There isn’t much of the titular emotion on display in “First Love,” Takashi Miike’s almost uproariously violent crime thriller about a prostitute on the run from the yakuza and the gravely ill boxer who becomes her white knight. But there’s enough to like in this “John Wick”-ian live-action cartoon to soften the repeated impact of the mayhem. One scene features a man’s head getting run over—twice. (The actual skull crushing takes place just off camera, but the sound effect, which evokes a particularly juicy watermelon being stepped on by an elephant, is vivid.)
Yuri (Sakurako Konishi)—or “Monica” as she is known professionally—is a young woman who is fleeing sex slavery and enforced drug dependence. When Leo (Masataka Kubota), a promising young pugilist with a brain tumor, sees her being chased by a cop (Nao Ohmori), he trips up her pursuer, getting inadvertently sucked into a convoluted drug war. The combatants include that cop—corrupt, of course—the cop’s co-conspirator (Shota Sometani) and several armies of rival gangsters, all of whom are seeking a parcel of cocaine they believe to have been stolen by Monica.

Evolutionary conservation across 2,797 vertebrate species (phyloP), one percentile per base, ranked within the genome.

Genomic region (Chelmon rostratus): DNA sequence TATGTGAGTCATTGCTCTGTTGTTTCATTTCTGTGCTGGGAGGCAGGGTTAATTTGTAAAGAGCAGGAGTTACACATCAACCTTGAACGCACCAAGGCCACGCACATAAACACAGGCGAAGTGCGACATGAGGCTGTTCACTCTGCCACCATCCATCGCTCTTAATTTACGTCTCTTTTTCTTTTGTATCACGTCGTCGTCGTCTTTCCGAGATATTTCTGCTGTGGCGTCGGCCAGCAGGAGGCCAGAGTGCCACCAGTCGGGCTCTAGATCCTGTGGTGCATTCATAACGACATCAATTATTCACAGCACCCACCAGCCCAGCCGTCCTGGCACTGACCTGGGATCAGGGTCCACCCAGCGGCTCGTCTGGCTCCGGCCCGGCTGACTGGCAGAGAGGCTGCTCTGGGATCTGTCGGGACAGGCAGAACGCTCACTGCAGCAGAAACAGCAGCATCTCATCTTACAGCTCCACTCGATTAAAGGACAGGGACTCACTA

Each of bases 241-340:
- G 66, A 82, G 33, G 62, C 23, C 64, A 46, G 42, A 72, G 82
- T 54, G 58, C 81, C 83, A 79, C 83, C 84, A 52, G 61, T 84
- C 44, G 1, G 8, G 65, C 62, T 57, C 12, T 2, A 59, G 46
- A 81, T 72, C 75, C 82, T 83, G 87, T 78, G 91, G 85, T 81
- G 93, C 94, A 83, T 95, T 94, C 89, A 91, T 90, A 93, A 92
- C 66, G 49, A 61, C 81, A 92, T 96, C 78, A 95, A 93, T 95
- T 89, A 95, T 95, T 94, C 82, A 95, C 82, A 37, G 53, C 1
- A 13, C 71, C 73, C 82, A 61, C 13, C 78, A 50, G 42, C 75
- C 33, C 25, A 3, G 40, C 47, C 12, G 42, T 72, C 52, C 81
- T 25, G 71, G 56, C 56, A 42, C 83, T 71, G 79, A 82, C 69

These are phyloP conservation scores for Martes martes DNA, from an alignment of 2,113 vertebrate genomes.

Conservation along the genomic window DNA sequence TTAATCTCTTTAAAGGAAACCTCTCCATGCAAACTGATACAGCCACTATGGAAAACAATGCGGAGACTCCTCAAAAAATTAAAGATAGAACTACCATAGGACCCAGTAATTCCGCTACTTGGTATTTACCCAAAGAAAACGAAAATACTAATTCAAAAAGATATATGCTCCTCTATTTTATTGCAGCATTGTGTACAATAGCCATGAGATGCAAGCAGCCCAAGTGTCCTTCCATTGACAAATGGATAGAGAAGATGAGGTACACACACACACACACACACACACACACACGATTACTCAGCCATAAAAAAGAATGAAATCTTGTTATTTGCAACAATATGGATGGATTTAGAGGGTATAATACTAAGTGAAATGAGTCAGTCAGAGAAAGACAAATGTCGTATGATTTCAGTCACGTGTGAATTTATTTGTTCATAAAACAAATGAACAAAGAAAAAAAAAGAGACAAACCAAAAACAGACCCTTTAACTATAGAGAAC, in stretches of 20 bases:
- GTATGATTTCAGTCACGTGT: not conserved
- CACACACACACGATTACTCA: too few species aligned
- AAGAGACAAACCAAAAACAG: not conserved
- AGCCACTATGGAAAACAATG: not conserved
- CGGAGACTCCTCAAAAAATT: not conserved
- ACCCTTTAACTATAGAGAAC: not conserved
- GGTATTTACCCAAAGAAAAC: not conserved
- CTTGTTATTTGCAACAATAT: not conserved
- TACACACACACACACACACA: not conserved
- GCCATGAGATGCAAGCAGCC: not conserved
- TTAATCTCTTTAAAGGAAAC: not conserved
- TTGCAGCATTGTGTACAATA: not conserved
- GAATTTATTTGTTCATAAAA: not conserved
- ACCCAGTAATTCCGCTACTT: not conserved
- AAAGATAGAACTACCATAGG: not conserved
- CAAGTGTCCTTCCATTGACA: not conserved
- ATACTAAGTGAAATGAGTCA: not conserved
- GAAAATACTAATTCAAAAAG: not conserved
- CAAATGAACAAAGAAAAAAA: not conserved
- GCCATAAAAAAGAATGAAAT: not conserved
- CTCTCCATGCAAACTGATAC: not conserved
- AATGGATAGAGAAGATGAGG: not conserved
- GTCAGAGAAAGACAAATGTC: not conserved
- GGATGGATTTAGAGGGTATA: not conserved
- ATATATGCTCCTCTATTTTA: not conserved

“Gather the troops,” one mobster tells a minion, in a bit of understatement.
The prolific Miike (of “Audition” infamy) now has more than 100 films under his belt, but he still finds ways to avoid boredom. Most of them involve the comedic use of violence involving guns, swords, the aforementioned car and a crowbar. “First Love” isn’t art, by any means, but it’s way more entertaining than it should be. One brief sequence, involving an airborne car, was probably too crazy—not to mention too expensive—to actually film, so Miike renders it as animation.
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It’s apt, and in keeping with the lighthearted tone of the rest of the film.
The love, such as it is, is mainly theoretical, and only comes in when Leo, who has been told he is terminal, figures out that he may have something to live for after all. Early in “First Love,” a fortune teller informs Leo—and us—of this, saying, “You can’t keep winning if you fight only for yourself.”
So it isn’t exactly the stuff of deep wisdom. But it’ll do, in a movie that doesn’t aspire to change, let alone improve, your life, except perhaps for an hour or two.